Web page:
NASA's Curiosity rover has drilled a hole-in-one, discovering signs of a past environment once suitable for living microbes -- and the discovery has left some NASA officials breathless.
The Mars Science Laboratory mission's early achievement of its stated goal before ever reaching its destination, Gale Crater’s 3-mile-high Mt. Sharp, may be inspiring some to even greater Martian ambitions.
"Just sitting in the audience here, I feel giddy. Because I have an image now of possibly a lake, a freshwater lake, on a Mars with probably a thicker atmosphere, maybe a snow-capped Mt. Sharp," said John Grunsfeld, associate administrator for the space agency’s Science Mission Directorate.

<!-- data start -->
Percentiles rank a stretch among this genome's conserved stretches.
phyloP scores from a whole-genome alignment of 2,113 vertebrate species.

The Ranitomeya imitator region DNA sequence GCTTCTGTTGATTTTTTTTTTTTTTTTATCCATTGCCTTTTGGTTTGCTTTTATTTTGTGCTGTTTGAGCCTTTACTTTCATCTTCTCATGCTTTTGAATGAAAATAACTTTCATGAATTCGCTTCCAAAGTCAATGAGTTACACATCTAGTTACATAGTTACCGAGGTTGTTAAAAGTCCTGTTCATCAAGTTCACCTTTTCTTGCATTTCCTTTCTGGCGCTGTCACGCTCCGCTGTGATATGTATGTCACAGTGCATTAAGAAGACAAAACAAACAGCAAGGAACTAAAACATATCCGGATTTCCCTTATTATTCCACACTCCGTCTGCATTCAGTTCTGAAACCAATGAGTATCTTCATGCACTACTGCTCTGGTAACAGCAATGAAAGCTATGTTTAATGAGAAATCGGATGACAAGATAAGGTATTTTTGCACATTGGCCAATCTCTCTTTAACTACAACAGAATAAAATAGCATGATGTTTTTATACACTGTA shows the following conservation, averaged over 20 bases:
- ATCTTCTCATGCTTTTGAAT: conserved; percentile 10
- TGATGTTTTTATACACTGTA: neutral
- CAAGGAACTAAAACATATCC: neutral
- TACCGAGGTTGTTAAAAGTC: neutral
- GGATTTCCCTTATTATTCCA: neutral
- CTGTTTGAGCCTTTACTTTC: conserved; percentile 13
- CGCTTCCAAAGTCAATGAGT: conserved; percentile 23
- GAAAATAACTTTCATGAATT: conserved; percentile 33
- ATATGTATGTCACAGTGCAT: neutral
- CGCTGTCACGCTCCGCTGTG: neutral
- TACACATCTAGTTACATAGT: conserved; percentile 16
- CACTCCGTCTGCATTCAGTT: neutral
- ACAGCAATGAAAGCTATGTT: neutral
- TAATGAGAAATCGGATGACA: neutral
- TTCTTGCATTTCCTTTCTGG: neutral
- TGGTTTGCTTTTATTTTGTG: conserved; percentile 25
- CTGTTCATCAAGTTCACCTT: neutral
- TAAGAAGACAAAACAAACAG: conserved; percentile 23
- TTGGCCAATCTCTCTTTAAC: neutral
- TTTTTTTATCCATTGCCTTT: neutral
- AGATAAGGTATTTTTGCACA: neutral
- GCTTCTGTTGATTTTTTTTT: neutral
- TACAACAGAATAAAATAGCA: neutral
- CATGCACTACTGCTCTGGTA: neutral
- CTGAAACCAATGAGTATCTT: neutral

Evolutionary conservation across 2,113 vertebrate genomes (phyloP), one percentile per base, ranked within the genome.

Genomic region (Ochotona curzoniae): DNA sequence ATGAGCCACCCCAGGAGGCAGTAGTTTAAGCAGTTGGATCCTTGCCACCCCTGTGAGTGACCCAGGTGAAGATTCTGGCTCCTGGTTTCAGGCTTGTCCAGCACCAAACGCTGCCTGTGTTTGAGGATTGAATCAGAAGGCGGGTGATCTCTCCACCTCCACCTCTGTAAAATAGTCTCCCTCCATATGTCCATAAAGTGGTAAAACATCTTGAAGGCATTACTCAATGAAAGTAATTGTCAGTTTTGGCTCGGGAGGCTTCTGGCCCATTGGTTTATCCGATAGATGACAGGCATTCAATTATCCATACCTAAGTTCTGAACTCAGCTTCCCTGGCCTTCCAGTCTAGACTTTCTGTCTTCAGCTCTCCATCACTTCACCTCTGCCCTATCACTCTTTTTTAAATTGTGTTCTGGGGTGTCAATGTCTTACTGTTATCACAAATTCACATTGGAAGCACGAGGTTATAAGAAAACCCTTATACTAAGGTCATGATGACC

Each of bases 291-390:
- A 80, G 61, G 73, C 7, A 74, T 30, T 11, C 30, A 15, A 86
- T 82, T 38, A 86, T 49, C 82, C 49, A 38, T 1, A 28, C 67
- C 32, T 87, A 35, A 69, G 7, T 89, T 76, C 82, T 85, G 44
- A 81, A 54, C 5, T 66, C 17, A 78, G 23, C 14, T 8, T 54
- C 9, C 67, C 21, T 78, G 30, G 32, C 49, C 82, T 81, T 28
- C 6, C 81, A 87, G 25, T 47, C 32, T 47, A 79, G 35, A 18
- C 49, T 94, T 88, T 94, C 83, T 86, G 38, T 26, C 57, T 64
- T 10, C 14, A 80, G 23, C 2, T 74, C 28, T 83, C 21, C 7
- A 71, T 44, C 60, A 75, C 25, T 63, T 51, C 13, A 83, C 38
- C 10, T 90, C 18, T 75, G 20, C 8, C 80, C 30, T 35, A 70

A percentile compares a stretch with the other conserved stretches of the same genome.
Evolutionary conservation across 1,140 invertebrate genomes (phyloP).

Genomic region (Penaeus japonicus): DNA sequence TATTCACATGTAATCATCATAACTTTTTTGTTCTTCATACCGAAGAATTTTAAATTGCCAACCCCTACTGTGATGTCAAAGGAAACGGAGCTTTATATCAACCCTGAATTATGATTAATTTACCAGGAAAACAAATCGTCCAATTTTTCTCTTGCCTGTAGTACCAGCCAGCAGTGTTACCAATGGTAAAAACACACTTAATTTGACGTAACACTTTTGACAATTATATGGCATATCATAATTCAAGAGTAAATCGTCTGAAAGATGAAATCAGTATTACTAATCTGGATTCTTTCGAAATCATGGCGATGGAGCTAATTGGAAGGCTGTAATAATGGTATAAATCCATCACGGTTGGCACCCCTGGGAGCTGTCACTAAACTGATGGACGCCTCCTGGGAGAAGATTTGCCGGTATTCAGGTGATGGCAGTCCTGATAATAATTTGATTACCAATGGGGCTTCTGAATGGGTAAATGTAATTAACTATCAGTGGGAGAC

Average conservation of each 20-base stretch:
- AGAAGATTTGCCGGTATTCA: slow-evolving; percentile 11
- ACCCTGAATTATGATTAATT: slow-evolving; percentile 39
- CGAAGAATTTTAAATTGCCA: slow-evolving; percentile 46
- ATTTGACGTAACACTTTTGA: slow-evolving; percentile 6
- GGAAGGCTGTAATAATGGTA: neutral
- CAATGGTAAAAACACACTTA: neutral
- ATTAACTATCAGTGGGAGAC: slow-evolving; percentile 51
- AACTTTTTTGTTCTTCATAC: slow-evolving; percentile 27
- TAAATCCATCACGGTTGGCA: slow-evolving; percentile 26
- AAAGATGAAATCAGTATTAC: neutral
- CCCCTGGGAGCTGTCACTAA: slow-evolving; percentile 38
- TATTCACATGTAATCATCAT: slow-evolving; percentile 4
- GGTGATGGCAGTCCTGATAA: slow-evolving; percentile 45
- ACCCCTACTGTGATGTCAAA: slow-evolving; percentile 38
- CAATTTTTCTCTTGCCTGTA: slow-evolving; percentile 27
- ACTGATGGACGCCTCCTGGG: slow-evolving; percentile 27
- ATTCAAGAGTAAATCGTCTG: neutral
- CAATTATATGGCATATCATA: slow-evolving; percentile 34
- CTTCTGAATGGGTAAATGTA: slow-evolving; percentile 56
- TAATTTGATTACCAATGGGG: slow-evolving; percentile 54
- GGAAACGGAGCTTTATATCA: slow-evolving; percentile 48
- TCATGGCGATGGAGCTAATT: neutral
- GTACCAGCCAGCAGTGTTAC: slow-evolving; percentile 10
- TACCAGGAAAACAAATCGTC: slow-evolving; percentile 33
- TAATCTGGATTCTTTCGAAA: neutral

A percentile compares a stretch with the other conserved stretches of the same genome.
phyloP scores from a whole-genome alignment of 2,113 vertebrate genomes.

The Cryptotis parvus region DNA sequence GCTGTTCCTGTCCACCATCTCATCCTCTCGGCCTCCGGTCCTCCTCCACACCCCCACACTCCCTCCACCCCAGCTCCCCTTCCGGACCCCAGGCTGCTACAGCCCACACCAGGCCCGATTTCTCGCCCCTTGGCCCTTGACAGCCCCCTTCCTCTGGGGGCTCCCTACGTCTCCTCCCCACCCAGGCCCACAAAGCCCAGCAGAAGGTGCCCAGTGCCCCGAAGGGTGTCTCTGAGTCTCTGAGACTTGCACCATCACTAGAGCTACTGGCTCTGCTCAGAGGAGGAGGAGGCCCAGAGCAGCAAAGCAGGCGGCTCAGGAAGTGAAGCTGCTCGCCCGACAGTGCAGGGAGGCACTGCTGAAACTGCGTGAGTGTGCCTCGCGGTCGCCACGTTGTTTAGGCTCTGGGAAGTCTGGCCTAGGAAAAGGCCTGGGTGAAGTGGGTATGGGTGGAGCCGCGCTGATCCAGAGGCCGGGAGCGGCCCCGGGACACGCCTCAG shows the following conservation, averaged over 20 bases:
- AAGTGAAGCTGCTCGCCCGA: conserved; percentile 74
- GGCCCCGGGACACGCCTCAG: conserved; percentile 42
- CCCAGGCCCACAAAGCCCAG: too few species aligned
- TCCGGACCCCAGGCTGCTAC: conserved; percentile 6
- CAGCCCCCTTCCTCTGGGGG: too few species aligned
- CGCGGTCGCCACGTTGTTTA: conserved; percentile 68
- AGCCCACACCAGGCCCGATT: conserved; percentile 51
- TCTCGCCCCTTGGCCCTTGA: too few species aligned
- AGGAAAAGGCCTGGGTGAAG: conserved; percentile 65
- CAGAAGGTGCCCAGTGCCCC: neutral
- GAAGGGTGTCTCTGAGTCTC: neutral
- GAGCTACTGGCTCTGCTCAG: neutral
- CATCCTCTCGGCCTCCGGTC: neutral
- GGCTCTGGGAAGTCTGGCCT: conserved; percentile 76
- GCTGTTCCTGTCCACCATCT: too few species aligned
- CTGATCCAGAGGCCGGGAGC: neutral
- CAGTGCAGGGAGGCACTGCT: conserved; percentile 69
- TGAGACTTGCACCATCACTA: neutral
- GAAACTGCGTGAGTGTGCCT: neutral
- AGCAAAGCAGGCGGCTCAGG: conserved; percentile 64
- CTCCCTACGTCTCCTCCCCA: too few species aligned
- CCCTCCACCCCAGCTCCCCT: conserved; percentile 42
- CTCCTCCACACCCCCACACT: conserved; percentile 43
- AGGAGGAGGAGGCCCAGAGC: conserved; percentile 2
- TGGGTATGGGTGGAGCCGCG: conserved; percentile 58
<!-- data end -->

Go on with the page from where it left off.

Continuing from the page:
President Obama's goal to send a manned mission to the Red Planet by the 2030s remains far on the horizon -- but the findings still fired up the former astronaut’s imagination.
"It makes me want to go," Grunsfeld told Mars scientists assembled at a Tuesday news conference. "So let me just ask you, how many of you now would like to go to Mars and be able to go with a rock hammer and maybe a little more modern instrumentation?"